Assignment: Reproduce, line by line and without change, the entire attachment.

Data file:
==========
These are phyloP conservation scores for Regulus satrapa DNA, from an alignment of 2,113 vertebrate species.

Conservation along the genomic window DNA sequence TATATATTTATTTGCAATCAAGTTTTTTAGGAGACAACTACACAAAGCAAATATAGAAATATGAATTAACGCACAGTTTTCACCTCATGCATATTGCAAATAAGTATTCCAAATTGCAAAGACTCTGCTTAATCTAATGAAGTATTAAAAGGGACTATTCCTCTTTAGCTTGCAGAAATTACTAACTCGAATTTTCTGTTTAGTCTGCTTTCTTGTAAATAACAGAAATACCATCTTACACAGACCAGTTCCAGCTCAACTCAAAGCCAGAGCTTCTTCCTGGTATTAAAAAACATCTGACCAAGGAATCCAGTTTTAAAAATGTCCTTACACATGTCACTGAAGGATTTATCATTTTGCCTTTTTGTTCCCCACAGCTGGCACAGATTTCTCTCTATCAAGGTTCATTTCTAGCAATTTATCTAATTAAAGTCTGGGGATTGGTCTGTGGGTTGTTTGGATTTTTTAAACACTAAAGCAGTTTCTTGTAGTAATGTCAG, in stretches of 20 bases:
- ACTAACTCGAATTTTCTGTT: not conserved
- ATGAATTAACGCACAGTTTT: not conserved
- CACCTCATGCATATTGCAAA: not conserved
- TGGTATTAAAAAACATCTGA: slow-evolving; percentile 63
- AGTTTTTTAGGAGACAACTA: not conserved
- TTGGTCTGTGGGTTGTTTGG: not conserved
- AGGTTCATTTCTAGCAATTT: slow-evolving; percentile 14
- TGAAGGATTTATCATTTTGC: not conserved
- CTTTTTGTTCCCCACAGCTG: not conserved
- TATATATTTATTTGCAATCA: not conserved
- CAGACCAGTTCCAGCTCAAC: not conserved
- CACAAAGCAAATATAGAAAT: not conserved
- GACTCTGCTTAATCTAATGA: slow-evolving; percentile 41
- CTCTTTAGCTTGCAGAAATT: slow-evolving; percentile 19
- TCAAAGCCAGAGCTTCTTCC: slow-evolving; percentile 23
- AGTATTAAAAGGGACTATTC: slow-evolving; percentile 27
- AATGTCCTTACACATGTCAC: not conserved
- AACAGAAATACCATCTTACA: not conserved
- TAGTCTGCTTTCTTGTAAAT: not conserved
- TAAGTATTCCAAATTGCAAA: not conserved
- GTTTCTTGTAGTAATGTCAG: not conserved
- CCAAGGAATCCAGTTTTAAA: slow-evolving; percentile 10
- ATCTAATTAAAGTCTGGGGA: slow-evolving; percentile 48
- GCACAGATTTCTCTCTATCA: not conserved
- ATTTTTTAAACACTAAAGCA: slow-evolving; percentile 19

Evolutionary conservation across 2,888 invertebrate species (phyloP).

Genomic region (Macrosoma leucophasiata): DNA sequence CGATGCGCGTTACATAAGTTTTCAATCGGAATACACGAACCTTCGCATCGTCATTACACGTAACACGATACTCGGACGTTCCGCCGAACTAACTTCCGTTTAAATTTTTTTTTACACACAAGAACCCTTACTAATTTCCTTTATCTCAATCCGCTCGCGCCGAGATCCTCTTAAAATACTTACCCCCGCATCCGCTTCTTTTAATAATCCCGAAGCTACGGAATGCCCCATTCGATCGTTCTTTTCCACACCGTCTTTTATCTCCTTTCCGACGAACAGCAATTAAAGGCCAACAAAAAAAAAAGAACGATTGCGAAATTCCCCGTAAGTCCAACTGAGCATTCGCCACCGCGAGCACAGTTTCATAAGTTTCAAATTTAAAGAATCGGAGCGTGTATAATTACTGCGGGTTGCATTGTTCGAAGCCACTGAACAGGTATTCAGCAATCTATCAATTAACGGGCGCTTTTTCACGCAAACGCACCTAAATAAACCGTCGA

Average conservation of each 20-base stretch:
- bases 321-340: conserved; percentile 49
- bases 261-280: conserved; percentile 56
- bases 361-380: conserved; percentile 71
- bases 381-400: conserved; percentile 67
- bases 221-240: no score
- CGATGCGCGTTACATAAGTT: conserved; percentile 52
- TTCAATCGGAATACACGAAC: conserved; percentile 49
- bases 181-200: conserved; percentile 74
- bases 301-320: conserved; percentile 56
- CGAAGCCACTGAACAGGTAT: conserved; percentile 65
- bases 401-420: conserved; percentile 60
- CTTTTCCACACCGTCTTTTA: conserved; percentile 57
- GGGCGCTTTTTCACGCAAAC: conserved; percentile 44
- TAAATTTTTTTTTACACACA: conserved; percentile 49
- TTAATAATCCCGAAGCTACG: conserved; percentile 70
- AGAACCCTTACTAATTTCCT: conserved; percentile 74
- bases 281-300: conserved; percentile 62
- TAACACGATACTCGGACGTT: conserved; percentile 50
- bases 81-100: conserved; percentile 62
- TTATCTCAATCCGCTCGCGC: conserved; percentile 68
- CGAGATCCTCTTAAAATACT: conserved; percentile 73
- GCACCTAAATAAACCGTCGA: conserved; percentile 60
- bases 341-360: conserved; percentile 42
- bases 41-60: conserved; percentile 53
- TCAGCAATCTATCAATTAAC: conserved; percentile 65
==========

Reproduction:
These are phyloP conservation scores for Regulus satrapa DNA, from an alignment of 2,113 vertebrate species.

Conservation along the genomic window DNA sequence TATATATTTATTTGCAATCAAGTTTTTTAGGAGACAACTACACAAAGCAAATATAGAAATATGAATTAACGCACAGTTTTCACCTCATGCATATTGCAAATAAGTATTCCAAATTGCAAAGACTCTGCTTAATCTAATGAAGTATTAAAAGGGACTATTCCTCTTTAGCTTGCAGAAATTACTAACTCGAATTTTCTGTTTAGTCTGCTTTCTTGTAAATAACAGAAATACCATCTTACACAGACCAGTTCCAGCTCAACTCAAAGCCAGAGCTTCTTCCTGGTATTAAAAAACATCTGACCAAGGAATCCAGTTTTAAAAATGTCCTTACACATGTCACTGAAGGATTTATCATTTTGCCTTTTTGTTCCCCACAGCTGGCACAGATTTCTCTCTATCAAGGTTCATTTCTAGCAATTTATCTAATTAAAGTCTGGGGATTGGTCTGTGGGTTGTTTGGATTTTTTAAACACTAAAGCAGTTTCTTGTAGTAATGTCAG, in stretches of 20 bases:
- ACTAACTCGAATTTTCTGTT: not conserved
- ATGAATTAACGCACAGTTTT: not conserved
- CACCTCATGCATATTGCAAA: not conserved
- TGGTATTAAAAAACATCTGA: slow-evolving; percentile 63
- AGTTTTTTAGGAGACAACTA: not conserved
- TTGGTCTGTGGGTTGTTTGG: not conserved
- AGGTTCATTTCTAGCAATTT: slow-evolving; percentile 14
- TGAAGGATTTATCATTTTGC: not conserved
- CTTTTTGTTCCCCACAGCTG: not conserved
- TATATATTTATTTGCAATCA: not conserved
- CAGACCAGTTCCAGCTCAAC: not conserved
- CACAAAGCAAATATAGAAAT: not conserved
- GACTCTGCTTAATCTAATGA: slow-evolving; percentile 41
- CTCTTTAGCTTGCAGAAATT: slow-evolving; percentile 19
- TCAAAGCCAGAGCTTCTTCC: slow-evolving; percentile 23
- AGTATTAAAAGGGACTATTC: slow-evolving; percentile 27
- AATGTCCTTACACATGTCAC: not conserved
- AACAGAAATACCATCTTACA: not conserved
- TAGTCTGCTTTCTTGTAAAT: not conserved
- TAAGTATTCCAAATTGCAAA: not conserved
- GTTTCTTGTAGTAATGTCAG: not conserved
- CCAAGGAATCCAGTTTTAAA: slow-evolving; percentile 10
- ATCTAATTAAAGTCTGGGGA: slow-evolving; percentile 48
- GCACAGATTTCTCTCTATCA: not conserved
- ATTTTTTAAACACTAAAGCA: slow-evolving; percentile 19

Evolutionary conservation across 2,888 invertebrate species (phyloP).

Genomic region (Macrosoma leucophasiata): DNA sequence CGATGCGCGTTACATAAGTTTTCAATCGGAATACACGAACCTTCGCATCGTCATTACACGTAACACGATACTCGGACGTTCCGCCGAACTAACTTCCGTTTAAATTTTTTTTTACACACAAGAACCCTTACTAATTTCCTTTATCTCAATCCGCTCGCGCCGAGATCCTCTTAAAATACTTACCCCCGCATCCGCTTCTTTTAATAATCCCGAAGCTACGGAATGCCCCATTCGATCGTTCTTTTCCACACCGTCTTTTATCTCCTTTCCGACGAACAGCAATTAAAGGCCAACAAAAAAAAAAGAACGATTGCGAAATTCCCCGTAAGTCCAACTGAGCATTCGCCACCGCGAGCACAGTTTCATAAGTTTCAAATTTAAAGAATCGGAGCGTGTATAATTACTGCGGGTTGCATTGTTCGAAGCCACTGAACAGGTATTCAGCAATCTATCAATTAACGGGCGCTTTTTCACGCAAACGCACCTAAATAAACCGTCGA

Average conservation of each 20-base stretch:
- bases 321-340: conserved; percentile 49
- bases 261-280: conserved; percentile 56
- bases 361-380: conserved; percentile 71
- bases 381-400: conserved; percentile 67
- bases 221-240: no score
- CGATGCGCGTTACATAAGTT: conserved; percentile 52
- TTCAATCGGAATACACGAAC: conserved; percentile 49
- bases 181-200: conserved; percentile 74
- bases 301-320: conserved; percentile 56
- CGAAGCCACTGAACAGGTAT: conserved; percentile 65
- bases 401-420: conserved; percentile 60
- CTTTTCCACACCGTCTTTTA: conserved; percentile 57
- GGGCGCTTTTTCACGCAAAC: conserved; percentile 44
- TAAATTTTTTTTTACACACA: conserved; percentile 49
- TTAATAATCCCGAAGCTACG: conserved; percentile 70
- AGAACCCTTACTAATTTCCT: conserved; percentile 74
- bases 281-300: conserved; percentile 62
- TAACACGATACTCGGACGTT: conserved; percentile 50
- bases 81-100: conserved; percentile 62
- TTATCTCAATCCGCTCGCGC: conserved; percentile 68
- CGAGATCCTCTTAAAATACT: conserved; percentile 73
- GCACCTAAATAAACCGTCGA: conserved; percentile 60
- bases 341-360: conserved; percentile 42
- bases 41-60: conserved; percentile 53
- TCAGCAATCTATCAATTAAC: conserved; percentile 65